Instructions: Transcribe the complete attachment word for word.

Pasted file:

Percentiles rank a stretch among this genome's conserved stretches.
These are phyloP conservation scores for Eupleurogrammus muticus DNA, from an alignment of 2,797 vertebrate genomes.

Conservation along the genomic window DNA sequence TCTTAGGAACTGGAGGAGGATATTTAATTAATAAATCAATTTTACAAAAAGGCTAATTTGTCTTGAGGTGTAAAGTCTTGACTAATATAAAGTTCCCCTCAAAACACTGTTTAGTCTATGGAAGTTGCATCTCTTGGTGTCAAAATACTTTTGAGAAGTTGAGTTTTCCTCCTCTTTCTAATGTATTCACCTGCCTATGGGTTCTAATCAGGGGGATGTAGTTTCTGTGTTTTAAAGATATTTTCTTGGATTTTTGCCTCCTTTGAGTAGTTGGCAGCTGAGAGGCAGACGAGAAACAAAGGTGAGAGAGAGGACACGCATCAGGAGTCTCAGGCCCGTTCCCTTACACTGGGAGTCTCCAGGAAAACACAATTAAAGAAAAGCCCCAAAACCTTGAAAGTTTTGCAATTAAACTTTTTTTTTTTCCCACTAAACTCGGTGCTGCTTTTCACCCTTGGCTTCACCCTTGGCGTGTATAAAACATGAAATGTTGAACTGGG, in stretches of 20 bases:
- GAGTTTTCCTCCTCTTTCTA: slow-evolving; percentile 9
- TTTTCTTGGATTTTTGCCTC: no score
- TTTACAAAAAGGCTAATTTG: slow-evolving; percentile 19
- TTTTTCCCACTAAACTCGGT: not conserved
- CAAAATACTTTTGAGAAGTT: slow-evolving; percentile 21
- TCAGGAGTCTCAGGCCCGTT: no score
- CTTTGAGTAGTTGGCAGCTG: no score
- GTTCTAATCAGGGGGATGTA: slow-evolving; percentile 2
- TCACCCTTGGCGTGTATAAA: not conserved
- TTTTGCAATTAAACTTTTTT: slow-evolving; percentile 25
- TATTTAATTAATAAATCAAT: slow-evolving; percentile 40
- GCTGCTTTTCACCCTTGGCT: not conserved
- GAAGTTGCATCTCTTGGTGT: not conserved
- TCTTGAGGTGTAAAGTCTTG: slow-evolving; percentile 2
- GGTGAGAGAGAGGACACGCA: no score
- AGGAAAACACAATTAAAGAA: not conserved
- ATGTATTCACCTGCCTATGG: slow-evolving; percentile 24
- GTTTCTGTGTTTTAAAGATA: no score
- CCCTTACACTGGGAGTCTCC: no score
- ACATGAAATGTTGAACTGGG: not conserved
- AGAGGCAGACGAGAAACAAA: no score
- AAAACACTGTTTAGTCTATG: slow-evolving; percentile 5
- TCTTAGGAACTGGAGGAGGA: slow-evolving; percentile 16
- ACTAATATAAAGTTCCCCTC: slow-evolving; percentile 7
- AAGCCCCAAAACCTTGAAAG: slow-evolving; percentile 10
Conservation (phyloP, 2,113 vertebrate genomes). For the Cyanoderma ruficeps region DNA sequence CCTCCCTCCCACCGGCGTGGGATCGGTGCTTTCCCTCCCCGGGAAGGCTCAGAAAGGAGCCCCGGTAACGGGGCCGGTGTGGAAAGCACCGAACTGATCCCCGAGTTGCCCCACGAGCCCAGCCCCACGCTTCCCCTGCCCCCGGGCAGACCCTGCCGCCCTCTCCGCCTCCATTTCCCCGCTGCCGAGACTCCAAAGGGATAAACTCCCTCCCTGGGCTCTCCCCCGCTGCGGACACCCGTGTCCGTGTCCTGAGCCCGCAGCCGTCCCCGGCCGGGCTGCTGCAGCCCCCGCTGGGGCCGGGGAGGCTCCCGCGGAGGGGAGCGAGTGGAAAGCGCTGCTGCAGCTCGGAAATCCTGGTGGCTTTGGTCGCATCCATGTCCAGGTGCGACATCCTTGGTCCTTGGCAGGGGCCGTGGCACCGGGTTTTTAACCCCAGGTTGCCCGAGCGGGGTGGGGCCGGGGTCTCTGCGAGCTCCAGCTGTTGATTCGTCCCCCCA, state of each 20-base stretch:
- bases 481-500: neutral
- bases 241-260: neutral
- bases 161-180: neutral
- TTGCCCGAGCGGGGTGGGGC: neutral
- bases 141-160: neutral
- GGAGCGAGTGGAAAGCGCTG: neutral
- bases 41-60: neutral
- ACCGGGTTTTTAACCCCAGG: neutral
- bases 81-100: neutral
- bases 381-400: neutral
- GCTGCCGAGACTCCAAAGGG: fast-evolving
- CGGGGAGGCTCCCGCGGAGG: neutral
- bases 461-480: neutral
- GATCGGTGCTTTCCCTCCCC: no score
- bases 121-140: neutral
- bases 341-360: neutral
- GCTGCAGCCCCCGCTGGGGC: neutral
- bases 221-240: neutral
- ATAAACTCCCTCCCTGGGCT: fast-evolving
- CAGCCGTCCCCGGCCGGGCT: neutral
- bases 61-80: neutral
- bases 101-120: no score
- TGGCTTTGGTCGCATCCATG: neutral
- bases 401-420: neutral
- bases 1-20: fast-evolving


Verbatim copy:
Percentiles rank a stretch among this genome's conserved stretches.
These are phyloP conservation scores for Eupleurogrammus muticus DNA, from an alignment of 2,797 vertebrate genomes.

Conservation along the genomic window DNA sequence TCTTAGGAACTGGAGGAGGATATTTAATTAATAAATCAATTTTACAAAAAGGCTAATTTGTCTTGAGGTGTAAAGTCTTGACTAATATAAAGTTCCCCTCAAAACACTGTTTAGTCTATGGAAGTTGCATCTCTTGGTGTCAAAATACTTTTGAGAAGTTGAGTTTTCCTCCTCTTTCTAATGTATTCACCTGCCTATGGGTTCTAATCAGGGGGATGTAGTTTCTGTGTTTTAAAGATATTTTCTTGGATTTTTGCCTCCTTTGAGTAGTTGGCAGCTGAGAGGCAGACGAGAAACAAAGGTGAGAGAGAGGACACGCATCAGGAGTCTCAGGCCCGTTCCCTTACACTGGGAGTCTCCAGGAAAACACAATTAAAGAAAAGCCCCAAAACCTTGAAAGTTTTGCAATTAAACTTTTTTTTTTTCCCACTAAACTCGGTGCTGCTTTTCACCCTTGGCTTCACCCTTGGCGTGTATAAAACATGAAATGTTGAACTGGG, in stretches of 20 bases:
- GAGTTTTCCTCCTCTTTCTA: slow-evolving; percentile 9
- TTTTCTTGGATTTTTGCCTC: no score
- TTTACAAAAAGGCTAATTTG: slow-evolving; percentile 19
- TTTTTCCCACTAAACTCGGT: not conserved
- CAAAATACTTTTGAGAAGTT: slow-evolving; percentile 21
- TCAGGAGTCTCAGGCCCGTT: no score
- CTTTGAGTAGTTGGCAGCTG: no score
- GTTCTAATCAGGGGGATGTA: slow-evolving; percentile 2
- TCACCCTTGGCGTGTATAAA: not conserved
- TTTTGCAATTAAACTTTTTT: slow-evolving; percentile 25
- TATTTAATTAATAAATCAAT: slow-evolving; percentile 40
- GCTGCTTTTCACCCTTGGCT: not conserved
- GAAGTTGCATCTCTTGGTGT: not conserved
- TCTTGAGGTGTAAAGTCTTG: slow-evolving; percentile 2
- GGTGAGAGAGAGGACACGCA: no score
- AGGAAAACACAATTAAAGAA: not conserved
- ATGTATTCACCTGCCTATGG: slow-evolving; percentile 24
- GTTTCTGTGTTTTAAAGATA: no score
- CCCTTACACTGGGAGTCTCC: no score
- ACATGAAATGTTGAACTGGG: not conserved
- AGAGGCAGACGAGAAACAAA: no score
- AAAACACTGTTTAGTCTATG: slow-evolving; percentile 5
- TCTTAGGAACTGGAGGAGGA: slow-evolving; percentile 16
- ACTAATATAAAGTTCCCCTC: slow-evolving; percentile 7
- AAGCCCCAAAACCTTGAAAG: slow-evolving; percentile 10
Conservation (phyloP, 2,113 vertebrate genomes). For the Cyanoderma ruficeps region DNA sequence CCTCCCTCCCACCGGCGTGGGATCGGTGCTTTCCCTCCCCGGGAAGGCTCAGAAAGGAGCCCCGGTAACGGGGCCGGTGTGGAAAGCACCGAACTGATCCCCGAGTTGCCCCACGAGCCCAGCCCCACGCTTCCCCTGCCCCCGGGCAGACCCTGCCGCCCTCTCCGCCTCCATTTCCCCGCTGCCGAGACTCCAAAGGGATAAACTCCCTCCCTGGGCTCTCCCCCGCTGCGGACACCCGTGTCCGTGTCCTGAGCCCGCAGCCGTCCCCGGCCGGGCTGCTGCAGCCCCCGCTGGGGCCGGGGAGGCTCCCGCGGAGGGGAGCGAGTGGAAAGCGCTGCTGCAGCTCGGAAATCCTGGTGGCTTTGGTCGCATCCATGTCCAGGTGCGACATCCTTGGTCCTTGGCAGGGGCCGTGGCACCGGGTTTTTAACCCCAGGTTGCCCGAGCGGGGTGGGGCCGGGGTCTCTGCGAGCTCCAGCTGTTGATTCGTCCCCCCA, state of each 20-base stretch:
- bases 481-500: neutral
- bases 241-260: neutral
- bases 161-180: neutral
- TTGCCCGAGCGGGGTGGGGC: neutral
- bases 141-160: neutral
- GGAGCGAGTGGAAAGCGCTG: neutral
- bases 41-60: neutral
- ACCGGGTTTTTAACCCCAGG: neutral
- bases 81-100: neutral
- bases 381-400: neutral
- GCTGCCGAGACTCCAAAGGG: fast-evolving
- CGGGGAGGCTCCCGCGGAGG: neutral
- bases 461-480: neutral
- GATCGGTGCTTTCCCTCCCC: no score
- bases 121-140: neutral
- bases 341-360: neutral
- GCTGCAGCCCCCGCTGGGGC: neutral
- bases 221-240: neutral
- ATAAACTCCCTCCCTGGGCT: fast-evolving
- CAGCCGTCCCCGGCCGGGCT: neutral
- bases 61-80: neutral
- bases 101-120: no score
- TGGCTTTGGTCGCATCCATG: neutral
- bases 401-420: neutral
- bases 1-20: fast-evolving